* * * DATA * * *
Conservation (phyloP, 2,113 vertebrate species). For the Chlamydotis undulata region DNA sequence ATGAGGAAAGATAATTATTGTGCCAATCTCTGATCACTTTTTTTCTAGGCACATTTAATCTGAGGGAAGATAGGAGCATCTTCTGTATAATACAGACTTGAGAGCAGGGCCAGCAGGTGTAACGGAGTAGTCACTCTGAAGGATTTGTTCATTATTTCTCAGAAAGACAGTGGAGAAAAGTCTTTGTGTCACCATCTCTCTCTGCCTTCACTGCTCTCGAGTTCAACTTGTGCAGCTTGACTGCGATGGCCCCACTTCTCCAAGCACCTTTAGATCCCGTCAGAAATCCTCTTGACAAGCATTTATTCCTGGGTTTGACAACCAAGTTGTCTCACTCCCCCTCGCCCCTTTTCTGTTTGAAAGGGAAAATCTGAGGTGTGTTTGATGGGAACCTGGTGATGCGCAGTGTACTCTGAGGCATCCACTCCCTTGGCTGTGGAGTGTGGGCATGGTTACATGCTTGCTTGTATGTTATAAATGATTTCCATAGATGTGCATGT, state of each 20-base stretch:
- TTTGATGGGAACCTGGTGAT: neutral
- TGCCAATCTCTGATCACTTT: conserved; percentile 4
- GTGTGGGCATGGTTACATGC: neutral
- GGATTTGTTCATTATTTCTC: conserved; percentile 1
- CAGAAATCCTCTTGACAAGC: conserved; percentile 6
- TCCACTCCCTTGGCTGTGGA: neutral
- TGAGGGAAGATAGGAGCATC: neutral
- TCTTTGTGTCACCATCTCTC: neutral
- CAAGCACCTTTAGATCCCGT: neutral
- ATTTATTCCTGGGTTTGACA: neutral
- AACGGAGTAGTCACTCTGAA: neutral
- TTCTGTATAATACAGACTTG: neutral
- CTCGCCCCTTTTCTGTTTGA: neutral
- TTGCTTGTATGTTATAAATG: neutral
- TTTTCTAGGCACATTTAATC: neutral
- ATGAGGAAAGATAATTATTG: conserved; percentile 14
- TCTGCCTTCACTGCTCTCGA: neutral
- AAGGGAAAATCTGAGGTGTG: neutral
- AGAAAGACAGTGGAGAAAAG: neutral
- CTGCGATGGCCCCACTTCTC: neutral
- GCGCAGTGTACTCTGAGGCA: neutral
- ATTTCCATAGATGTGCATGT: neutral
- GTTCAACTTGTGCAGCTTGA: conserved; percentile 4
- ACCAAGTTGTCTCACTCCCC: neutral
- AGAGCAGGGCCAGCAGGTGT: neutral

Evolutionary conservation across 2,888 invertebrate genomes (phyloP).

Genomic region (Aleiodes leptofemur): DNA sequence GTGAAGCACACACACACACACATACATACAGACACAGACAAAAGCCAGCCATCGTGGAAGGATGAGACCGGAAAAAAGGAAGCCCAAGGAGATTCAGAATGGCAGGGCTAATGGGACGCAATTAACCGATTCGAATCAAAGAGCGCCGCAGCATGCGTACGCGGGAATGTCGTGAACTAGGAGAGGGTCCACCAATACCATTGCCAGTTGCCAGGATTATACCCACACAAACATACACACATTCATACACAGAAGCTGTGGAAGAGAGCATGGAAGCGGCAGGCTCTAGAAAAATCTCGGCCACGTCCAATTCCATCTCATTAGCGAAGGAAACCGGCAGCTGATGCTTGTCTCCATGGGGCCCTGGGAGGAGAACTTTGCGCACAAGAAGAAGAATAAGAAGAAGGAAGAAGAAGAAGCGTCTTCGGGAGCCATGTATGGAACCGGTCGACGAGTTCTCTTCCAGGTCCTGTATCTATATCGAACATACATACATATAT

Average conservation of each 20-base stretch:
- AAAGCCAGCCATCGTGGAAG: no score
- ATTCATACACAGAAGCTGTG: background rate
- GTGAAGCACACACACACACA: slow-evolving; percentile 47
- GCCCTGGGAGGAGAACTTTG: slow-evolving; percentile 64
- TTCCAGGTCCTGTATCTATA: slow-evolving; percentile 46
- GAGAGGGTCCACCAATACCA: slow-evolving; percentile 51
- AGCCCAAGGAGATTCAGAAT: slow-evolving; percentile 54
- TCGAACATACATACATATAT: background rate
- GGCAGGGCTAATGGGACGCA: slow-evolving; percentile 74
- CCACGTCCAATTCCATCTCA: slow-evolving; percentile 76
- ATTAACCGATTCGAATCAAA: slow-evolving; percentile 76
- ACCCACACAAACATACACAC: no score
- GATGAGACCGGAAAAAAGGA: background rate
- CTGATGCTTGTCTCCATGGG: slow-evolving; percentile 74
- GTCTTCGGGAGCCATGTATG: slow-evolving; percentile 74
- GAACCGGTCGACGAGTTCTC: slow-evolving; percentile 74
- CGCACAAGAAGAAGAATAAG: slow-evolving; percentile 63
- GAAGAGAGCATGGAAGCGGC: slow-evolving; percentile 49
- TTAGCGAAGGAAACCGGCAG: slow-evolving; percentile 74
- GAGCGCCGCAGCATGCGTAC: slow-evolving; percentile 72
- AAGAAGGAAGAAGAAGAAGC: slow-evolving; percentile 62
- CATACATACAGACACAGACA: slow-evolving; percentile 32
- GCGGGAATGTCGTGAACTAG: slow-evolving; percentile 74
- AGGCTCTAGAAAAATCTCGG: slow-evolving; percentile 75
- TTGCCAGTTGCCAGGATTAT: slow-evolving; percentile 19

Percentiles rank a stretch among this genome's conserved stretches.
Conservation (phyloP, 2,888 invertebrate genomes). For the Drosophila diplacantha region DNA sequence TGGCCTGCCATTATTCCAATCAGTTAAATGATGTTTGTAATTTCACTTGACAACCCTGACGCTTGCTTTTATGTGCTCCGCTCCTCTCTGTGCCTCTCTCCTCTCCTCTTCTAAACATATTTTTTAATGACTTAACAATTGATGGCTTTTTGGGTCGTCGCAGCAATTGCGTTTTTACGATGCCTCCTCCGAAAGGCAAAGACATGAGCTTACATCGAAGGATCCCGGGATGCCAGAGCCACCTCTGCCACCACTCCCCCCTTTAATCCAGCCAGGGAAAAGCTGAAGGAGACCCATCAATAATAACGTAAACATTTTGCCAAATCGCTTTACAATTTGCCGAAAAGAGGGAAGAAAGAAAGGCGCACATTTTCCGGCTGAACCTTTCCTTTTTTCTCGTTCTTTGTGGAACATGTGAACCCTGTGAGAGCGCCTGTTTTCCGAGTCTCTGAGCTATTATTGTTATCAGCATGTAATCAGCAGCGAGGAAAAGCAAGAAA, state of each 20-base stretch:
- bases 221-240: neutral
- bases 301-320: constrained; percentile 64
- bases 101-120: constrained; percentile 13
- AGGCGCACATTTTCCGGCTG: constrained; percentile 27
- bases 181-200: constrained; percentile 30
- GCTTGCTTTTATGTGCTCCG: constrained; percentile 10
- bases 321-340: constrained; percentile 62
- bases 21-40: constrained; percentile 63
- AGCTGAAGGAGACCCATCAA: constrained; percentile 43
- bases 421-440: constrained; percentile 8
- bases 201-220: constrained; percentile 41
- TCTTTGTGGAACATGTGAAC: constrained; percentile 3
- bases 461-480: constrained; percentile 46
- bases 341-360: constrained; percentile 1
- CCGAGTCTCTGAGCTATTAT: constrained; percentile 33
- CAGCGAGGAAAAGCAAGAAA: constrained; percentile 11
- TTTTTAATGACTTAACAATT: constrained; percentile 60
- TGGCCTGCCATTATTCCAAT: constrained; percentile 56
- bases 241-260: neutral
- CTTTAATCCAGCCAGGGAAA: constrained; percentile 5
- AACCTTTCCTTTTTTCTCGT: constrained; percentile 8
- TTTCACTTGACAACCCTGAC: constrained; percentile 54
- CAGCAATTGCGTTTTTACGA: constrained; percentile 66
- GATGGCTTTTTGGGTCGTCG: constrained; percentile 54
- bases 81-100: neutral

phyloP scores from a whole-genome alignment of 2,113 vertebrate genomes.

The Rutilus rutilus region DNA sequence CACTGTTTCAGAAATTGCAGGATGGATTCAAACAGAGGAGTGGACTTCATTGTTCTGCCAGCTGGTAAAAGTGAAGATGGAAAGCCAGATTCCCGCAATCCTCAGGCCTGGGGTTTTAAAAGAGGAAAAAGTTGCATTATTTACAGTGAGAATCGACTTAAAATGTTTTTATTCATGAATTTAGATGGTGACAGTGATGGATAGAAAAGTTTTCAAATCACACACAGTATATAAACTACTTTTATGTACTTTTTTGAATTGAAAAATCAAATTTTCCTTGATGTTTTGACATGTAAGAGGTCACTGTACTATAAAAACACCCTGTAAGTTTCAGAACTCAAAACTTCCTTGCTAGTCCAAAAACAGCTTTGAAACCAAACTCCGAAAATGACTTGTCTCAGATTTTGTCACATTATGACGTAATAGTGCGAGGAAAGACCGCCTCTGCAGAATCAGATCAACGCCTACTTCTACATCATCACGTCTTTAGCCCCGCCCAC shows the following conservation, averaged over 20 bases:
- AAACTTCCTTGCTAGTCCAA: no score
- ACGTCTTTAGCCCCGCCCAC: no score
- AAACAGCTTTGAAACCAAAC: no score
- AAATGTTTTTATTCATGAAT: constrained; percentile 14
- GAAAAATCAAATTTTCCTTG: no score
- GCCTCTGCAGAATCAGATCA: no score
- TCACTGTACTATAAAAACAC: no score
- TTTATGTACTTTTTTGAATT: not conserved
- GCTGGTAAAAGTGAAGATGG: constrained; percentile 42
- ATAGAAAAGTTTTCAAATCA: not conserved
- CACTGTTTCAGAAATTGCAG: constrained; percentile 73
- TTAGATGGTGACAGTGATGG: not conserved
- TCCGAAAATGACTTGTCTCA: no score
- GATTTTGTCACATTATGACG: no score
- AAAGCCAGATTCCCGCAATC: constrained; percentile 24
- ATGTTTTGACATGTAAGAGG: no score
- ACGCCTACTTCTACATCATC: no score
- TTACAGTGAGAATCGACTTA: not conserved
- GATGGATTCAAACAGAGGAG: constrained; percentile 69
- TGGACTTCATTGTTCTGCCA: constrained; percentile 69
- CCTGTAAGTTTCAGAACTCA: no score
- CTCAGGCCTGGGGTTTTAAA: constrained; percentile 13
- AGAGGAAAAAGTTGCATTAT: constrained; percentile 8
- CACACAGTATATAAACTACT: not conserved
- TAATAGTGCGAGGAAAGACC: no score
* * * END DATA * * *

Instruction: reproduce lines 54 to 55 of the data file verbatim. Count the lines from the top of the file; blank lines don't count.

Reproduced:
- TTGCCAGTTGCCAGGATTAT: slow-evolving; percentile 19

Percentiles rank a stretch among this genome's conserved stretches.